Pelvic Retention: General
Preterm predictors: constipation, childbirth, and cervical surgery?
Am J Obstet Gynecol 2005 Dec;193(6):2178-9; author reply 2179-80.
Dysfunctional elimination symptoms in childhood and adulthood.
Bower WF, Yip SK, Yeung CK
J Urol 2005 Oct;174(4 Pt 2):1623-8.
PURPOSE: The dysfunctional elimination syndrome (DES) is rare in adulthood. We evaluate the natural history of DES to identify aspects of the disorder that may be carried into adulthood. MATERIALS AND METHODS: A 2-part questionnaire was devised and self-administered to 191 consecutive women attending a urogynecological clinic (UG) and to 251 normal women. The first section asked for recall of childhood symptoms known to be associated with DES, while the lat-ter section explored current bladder and bowel problems. Data sets from the normal cohort (55) reporting current bladder problems were excluded. Descriptive statistics, chi-square and Mann-Whitney-U tests were used to compare variables. RESULTS: UG patients had significantly higher childhood DES scores than normal women. Overall 41.7% of UG patients could be labeled as having dysfunctional elimination as an adult. Symptoms reported significantly more often in childhood by UG patients than by control women were frequent urinary tract infection, vesicoureteral reflux, frequency, urge incontinence, slow and intermittent urine flow, small volume high urge voids, hospitalization for constipation, frequent fecal soiling and nocturnal enuresis. Higher DES scores correlated significantly with current adult urgency, urge leak, stress incontinence, incomplete emptying, post-void leak, hesitancy, nocturia and nocturnal enuresis. Constipation and fecal incontinence in adulthood also showed a significant association with high DES scores. Logistic regression revealed childhood urgency to be associated with adult DES. CONCLUSIONS: Childhood lower urinary tract dysfunction may have a negative impact on bladder and bowel function later life.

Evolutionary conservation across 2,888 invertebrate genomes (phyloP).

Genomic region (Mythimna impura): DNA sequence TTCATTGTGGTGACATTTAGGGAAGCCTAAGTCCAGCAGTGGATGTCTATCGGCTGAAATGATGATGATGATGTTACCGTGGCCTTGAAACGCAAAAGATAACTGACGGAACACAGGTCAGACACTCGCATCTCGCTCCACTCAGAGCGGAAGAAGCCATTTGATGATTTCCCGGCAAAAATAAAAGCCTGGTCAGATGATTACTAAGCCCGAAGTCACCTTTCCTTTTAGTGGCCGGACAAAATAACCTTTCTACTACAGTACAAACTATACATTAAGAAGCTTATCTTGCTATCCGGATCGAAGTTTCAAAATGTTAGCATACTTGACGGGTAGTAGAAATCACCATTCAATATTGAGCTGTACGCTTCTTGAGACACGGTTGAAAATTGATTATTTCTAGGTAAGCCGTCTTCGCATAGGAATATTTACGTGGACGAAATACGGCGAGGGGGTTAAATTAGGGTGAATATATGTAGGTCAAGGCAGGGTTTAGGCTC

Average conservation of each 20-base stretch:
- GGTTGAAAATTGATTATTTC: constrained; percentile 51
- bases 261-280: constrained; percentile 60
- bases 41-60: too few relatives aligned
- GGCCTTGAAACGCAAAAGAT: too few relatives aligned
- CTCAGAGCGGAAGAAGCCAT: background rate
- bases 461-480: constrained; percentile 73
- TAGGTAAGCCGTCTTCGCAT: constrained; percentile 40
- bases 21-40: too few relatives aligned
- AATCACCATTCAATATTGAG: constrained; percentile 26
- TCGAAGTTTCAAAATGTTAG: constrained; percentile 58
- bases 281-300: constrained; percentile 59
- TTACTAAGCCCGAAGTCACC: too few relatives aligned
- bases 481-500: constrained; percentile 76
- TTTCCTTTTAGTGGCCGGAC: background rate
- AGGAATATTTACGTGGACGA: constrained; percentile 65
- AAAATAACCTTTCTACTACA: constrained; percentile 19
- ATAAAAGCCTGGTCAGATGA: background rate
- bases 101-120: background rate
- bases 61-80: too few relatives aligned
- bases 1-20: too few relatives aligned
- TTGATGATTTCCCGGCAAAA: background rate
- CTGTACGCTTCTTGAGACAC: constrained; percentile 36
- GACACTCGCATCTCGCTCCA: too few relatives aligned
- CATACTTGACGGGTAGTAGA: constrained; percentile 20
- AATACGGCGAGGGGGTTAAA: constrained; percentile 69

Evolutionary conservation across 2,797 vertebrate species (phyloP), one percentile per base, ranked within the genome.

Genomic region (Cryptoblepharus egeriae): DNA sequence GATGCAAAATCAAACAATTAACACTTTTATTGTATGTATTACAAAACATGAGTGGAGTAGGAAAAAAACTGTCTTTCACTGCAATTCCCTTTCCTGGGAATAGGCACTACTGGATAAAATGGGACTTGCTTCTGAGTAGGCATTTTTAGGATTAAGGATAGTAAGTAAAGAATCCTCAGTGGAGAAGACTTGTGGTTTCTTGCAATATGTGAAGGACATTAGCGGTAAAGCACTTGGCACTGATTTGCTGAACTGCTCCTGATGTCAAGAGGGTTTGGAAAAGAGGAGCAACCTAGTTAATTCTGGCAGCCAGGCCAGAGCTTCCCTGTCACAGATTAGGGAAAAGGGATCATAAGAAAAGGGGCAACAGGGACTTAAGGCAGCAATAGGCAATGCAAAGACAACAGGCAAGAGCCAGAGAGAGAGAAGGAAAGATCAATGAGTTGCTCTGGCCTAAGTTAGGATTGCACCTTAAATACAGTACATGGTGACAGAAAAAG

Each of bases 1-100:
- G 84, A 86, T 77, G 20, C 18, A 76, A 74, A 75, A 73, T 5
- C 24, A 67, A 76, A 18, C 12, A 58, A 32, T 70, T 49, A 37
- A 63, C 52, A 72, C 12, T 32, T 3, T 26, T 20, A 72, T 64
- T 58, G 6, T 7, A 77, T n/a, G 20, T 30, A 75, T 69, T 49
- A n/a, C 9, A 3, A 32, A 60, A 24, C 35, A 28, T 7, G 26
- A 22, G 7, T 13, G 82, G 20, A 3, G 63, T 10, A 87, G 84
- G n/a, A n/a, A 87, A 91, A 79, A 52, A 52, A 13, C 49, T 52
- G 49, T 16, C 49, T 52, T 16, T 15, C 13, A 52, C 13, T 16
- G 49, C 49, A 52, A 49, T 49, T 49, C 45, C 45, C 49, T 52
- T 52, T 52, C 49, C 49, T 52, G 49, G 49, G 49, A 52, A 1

Recurrent Sigmoid Volvulus in Pregnancy: Report of a Case and Review of the Literature.
Dis Colon Rectum 2005 Jun 24;.
Intestinal obstruction caused by sigmoid volvulus is extremely rare during pregnancy; only 73 cases have been reported worldwide. A case report of recurrent sigmoid volvulus in a 22-year-old pregnant Saudi female and a review of the literature are presented. Despite a previous sigmoidopexy in another institution, colonoscopic detortion and rectal tube decompression was successful until after delivery when sigmoid colectomy was performed. From this case, we propose a treatment option based on the absence or presence of peritonitis and gestational age is suggested. In the first trimester, nonoperative procedure using colonoscopic detorsion and rectal tube decompression is recommended until the second trimester when sigmoid colectomy is performed for recurrent cases. In the third trimester, the treatment is nonoperative until fetal maturity and delivery when sigmoid colectomy is performed. Sigmoid volvulus complicating pregnancy is an uncommon and potentially serious condition and should be recognized as a surgical emergency. Prompt surgical intervention is necessary to minimize maternal and fetal morbidity and mortality.